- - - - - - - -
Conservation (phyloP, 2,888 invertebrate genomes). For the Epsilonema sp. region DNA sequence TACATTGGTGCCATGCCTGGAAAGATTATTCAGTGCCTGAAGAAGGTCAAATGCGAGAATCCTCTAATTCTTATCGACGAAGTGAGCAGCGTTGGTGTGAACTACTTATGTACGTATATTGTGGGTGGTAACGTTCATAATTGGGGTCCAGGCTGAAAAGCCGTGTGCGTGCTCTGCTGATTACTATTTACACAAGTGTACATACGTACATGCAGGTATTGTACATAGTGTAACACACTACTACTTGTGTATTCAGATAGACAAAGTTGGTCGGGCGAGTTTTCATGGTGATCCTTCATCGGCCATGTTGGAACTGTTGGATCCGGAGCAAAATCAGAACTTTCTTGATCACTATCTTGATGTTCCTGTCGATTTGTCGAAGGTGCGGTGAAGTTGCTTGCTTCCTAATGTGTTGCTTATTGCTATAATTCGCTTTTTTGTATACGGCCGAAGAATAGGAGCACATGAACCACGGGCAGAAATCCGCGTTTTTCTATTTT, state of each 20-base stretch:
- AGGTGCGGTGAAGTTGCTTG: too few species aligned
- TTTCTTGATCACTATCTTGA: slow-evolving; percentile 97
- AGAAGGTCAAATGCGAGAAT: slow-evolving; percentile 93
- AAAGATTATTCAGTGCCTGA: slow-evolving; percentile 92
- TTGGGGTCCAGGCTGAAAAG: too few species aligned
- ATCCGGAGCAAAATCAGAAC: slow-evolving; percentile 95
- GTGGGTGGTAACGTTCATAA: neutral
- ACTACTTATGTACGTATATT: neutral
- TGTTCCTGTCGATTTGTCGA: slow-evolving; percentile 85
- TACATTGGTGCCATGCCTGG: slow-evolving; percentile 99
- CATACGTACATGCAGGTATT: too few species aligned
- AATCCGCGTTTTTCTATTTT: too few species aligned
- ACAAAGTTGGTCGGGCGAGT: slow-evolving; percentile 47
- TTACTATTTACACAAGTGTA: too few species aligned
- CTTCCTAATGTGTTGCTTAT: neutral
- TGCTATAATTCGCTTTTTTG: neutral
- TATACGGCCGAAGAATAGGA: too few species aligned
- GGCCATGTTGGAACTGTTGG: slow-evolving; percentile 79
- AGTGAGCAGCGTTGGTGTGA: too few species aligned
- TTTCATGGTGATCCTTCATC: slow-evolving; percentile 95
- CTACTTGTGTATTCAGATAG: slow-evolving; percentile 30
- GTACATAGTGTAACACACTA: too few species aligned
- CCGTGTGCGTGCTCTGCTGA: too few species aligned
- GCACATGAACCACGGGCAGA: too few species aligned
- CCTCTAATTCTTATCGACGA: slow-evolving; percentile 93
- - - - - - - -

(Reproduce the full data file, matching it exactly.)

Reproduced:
Conservation (phyloP, 2,888 invertebrate genomes). For the Epsilonema sp. region DNA sequence TACATTGGTGCCATGCCTGGAAAGATTATTCAGTGCCTGAAGAAGGTCAAATGCGAGAATCCTCTAATTCTTATCGACGAAGTGAGCAGCGTTGGTGTGAACTACTTATGTACGTATATTGTGGGTGGTAACGTTCATAATTGGGGTCCAGGCTGAAAAGCCGTGTGCGTGCTCTGCTGATTACTATTTACACAAGTGTACATACGTACATGCAGGTATTGTACATAGTGTAACACACTACTACTTGTGTATTCAGATAGACAAAGTTGGTCGGGCGAGTTTTCATGGTGATCCTTCATCGGCCATGTTGGAACTGTTGGATCCGGAGCAAAATCAGAACTTTCTTGATCACTATCTTGATGTTCCTGTCGATTTGTCGAAGGTGCGGTGAAGTTGCTTGCTTCCTAATGTGTTGCTTATTGCTATAATTCGCTTTTTTGTATACGGCCGAAGAATAGGAGCACATGAACCACGGGCAGAAATCCGCGTTTTTCTATTTT, state of each 20-base stretch:
- AGGTGCGGTGAAGTTGCTTG: too few species aligned
- TTTCTTGATCACTATCTTGA: slow-evolving; percentile 97
- AGAAGGTCAAATGCGAGAAT: slow-evolving; percentile 93
- AAAGATTATTCAGTGCCTGA: slow-evolving; percentile 92
- TTGGGGTCCAGGCTGAAAAG: too few species aligned
- ATCCGGAGCAAAATCAGAAC: slow-evolving; percentile 95
- GTGGGTGGTAACGTTCATAA: neutral
- ACTACTTATGTACGTATATT: neutral
- TGTTCCTGTCGATTTGTCGA: slow-evolving; percentile 85
- TACATTGGTGCCATGCCTGG: slow-evolving; percentile 99
- CATACGTACATGCAGGTATT: too few species aligned
- AATCCGCGTTTTTCTATTTT: too few species aligned
- ACAAAGTTGGTCGGGCGAGT: slow-evolving; percentile 47
- TTACTATTTACACAAGTGTA: too few species aligned
- CTTCCTAATGTGTTGCTTAT: neutral
- TGCTATAATTCGCTTTTTTG: neutral
- TATACGGCCGAAGAATAGGA: too few species aligned
- GGCCATGTTGGAACTGTTGG: slow-evolving; percentile 79
- AGTGAGCAGCGTTGGTGTGA: too few species aligned
- TTTCATGGTGATCCTTCATC: slow-evolving; percentile 95
- CTACTTGTGTATTCAGATAG: slow-evolving; percentile 30
- GTACATAGTGTAACACACTA: too few species aligned
- CCGTGTGCGTGCTCTGCTGA: too few species aligned
- GCACATGAACCACGGGCAGA: too few species aligned
- CCTCTAATTCTTATCGACGA: slow-evolving; percentile 93